But, with the healthcare system already overstretched, medical experts warn the city could see 28,000 daily infections by the end of March, with the unvaccinated elderly a particular worry.
Hospital beds for COVID-19 patients are already at 90 per cent occupancy, data from the city’s Hospital Authority showed, while isolation facilities are near full capacity.
Hong Kong is prioritising elderly, children and those in serious conditions in hospitals, said Larry Lee, chief manager at the city’s Hospital Authority.
There are about 1,000 patients waiting to be hospitalised, authorities said on Monday.
For all the alarm over the latest wave of the pandemic, Hong Kong’s total caseload since the pandemic first erupted is about 24,000 infections, including more than 200 deaths, less than many other similar major cities.
Lam said authorities would “spare no effort” to implement the “dynamic zero” coronavirus infection strategy in Hong Kong, which, like China, seeks to curb outbreaks as soon as they occur, in contrast with many other places that are trying to live with COVID-19.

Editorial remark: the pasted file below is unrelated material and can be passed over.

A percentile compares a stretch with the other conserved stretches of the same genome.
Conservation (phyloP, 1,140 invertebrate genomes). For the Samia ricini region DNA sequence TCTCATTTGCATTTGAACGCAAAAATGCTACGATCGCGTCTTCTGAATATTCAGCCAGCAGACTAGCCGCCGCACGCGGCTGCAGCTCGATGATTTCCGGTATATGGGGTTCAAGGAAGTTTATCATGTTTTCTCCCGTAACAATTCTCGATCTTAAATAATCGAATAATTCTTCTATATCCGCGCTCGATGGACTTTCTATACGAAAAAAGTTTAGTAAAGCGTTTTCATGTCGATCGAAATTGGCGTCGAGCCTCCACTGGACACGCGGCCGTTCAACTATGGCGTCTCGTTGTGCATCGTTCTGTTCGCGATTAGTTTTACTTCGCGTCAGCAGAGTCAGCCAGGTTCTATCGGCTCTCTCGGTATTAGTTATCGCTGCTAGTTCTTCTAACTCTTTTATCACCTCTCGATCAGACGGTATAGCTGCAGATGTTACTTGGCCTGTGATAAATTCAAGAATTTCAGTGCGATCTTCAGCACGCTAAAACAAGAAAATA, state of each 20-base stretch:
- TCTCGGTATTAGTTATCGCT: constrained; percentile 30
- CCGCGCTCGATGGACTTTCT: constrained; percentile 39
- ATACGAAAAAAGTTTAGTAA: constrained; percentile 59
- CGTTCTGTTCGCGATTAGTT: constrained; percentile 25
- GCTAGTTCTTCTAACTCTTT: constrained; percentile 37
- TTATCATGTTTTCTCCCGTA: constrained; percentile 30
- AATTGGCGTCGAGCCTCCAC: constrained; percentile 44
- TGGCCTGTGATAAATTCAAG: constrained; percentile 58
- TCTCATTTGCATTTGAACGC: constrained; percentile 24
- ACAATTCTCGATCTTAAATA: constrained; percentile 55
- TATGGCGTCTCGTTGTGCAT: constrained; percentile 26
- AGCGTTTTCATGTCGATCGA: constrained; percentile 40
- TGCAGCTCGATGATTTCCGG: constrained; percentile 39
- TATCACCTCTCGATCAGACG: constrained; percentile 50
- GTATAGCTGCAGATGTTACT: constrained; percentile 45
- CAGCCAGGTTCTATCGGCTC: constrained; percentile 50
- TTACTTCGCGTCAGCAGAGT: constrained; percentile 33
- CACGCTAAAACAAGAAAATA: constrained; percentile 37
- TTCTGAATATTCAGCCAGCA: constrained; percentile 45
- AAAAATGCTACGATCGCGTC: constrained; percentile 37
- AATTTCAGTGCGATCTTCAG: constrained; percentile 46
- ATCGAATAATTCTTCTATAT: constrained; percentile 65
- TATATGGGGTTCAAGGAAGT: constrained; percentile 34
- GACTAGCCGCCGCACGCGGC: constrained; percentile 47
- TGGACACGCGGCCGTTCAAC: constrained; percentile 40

Inside the city, residents are banned from public gatherings of more than two people while most venues including schools, churches and gyms are all shut. Dining in restaurants is banned from 6pm local time and most people are working from home.
The city will extend the suspension of face-to-face classes by two weeks until Mar 7, local broadcaster RTHK said.
Strict flight restrictions have turned Hong Kong into one of the world’s most isolated major cities with its borders effectively sealed for around two years.
The city’s Legislative Council is due to discuss the injection of HK$27 billion (US$3.46 billion) into an anti-epidemic fund to support businesses and individuals affected by the city’s stringent social distancing measures, the government said in a statement.